Besides photography, there are plenty of workshops and cultural activities that you can take part in while in Kyoto. Find out more about these 10 Activities for Your Kyoto Itinerary!

5. Taking a Break from the Gion Festival

© John Einarsen, Taking a Break

John next turns to a photo of a figure clad in traditional garb taking refuge in front of a single electric fan, against the backdrop of a rather plain home. “This was taken during the Gion Matsuri, Kyoto’s largest festival, which takes place in the heat and humidity of mid-July,” John explains. Gion Matsuri sees a wealth of treasures on display, from portable golden shrines to floats adorned with sumptuous tapestries and precious painted folding screens. “Just a block away there were throngs of people strolling the neighborhood. This festival participant is just taking a break away from all of that and the elaborate festivities, perhaps sending out some photos from his computer. It’s a quiet moment, and the humility of the setting complements it.”

To enjoy the treasures, or the quiet moments, of Gion yourself, check out these 9 Must See Highlights of the Geisha District.

6. Kissaten Coffee Shops

© John Einarsen, Nakamura Coffee Shop

Looking back through his photos, shot entirely on iPhone, John found that he had great variety of particularities and fusion of styles that perhaps cannot be found elsewhere.

“Among the more quirky, avant-garde buildings you find in Kyoto are the Showa-era kissaten coffee shops and barbers in particular. Take this one: In the 1980s and 90s a boom for country-style handmade houses and furniture took place in Japan, largely fueled by the popular lifestyle magazine Woody Life. This coffeeshop I came across in Arashiyama obviously dates from that era.”

7. Nashville, Kyoto

© John Einarsen, Nashiville, Kyoto

Another example John shows us is Nashville, established in the late 60s. Quirky it may be, the coffeeshop is also a time capsule of music culture in Kyoto: one of three famous country & western coffeehouses in the city that offered live music. “Instead of the Starbucks and Tully’s coffeeshops you see today, Kyoto was famous for its music kissaten culture of the 70s and 80s. Independently-run coffee shops specialized in jazz, rock, R&B, classical music, and punk. Today, you can even visit Ringo, a tiny place that plays only Beatles music all day every day.”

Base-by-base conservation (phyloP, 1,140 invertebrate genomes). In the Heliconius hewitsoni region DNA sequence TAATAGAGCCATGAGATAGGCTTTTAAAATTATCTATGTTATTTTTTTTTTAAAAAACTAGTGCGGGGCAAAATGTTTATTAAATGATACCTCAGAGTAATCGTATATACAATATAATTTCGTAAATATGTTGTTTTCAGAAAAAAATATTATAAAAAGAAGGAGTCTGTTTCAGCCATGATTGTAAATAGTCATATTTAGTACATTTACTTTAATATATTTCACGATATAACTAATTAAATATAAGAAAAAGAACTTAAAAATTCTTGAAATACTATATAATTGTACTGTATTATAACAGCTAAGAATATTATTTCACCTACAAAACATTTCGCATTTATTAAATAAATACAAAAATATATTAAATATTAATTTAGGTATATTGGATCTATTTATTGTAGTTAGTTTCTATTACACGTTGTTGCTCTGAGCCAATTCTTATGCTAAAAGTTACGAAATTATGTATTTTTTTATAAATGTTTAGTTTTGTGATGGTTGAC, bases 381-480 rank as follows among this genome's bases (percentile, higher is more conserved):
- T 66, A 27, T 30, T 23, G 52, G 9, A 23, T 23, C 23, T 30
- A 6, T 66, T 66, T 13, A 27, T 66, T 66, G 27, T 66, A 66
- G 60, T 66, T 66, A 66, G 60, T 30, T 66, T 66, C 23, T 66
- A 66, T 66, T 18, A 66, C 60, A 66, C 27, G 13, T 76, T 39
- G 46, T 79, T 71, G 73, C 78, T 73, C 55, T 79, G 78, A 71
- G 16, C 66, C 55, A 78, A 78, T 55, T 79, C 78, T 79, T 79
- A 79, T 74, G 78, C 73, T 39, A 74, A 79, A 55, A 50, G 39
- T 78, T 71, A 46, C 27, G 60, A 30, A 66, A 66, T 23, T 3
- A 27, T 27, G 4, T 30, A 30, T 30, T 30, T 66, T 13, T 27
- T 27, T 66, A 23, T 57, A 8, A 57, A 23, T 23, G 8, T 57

For some more suggestions for quirky coffee shops and irresistible restaurants, take a look at these Top 5 Things to Do in Downtown Kyoto.

8. Renovations

© John Einarsen, New Inn

Is Kyoto at risk of losing all that that makes it unique? Well, thankfully, there are those who recognize the value of its architecture as cultural capital, renovating them into attractive and comfortable cafés, restaurants and guesthouses. “Old buildings are being renovated all the time. Here is one in Higashiyama that is ready to open as a new guest house. The great influx of tourists in recent years has resulted in all kinds of new accommodations throughout the city, some more tasteful than others.”

9. Natural Beauty

© John Einarsen, Kyoto River

We ask John to pick out one last favorite of his from the series, that encapsulates his love of the city.

“The Kyoto basin is laced with rivers and smaller streams. Here, the Shirakawa (white river, so named for the gravel of white granite it brings down from the mountains) winds its way through a neighborhood in Higashiyama. These rivers are places for strolls and playgrounds for children. Kyoto may not be what it once was, but marvelous natural beauty can be found here and there if you look for it.”

Small Buildings of Kyoto II is available at bookstores throughout Japan and to order at the Kyoto Journal website. The project continues at Kyoto Journal Instagram page.

May 3, 2019 | Travel, Photography, Kyoto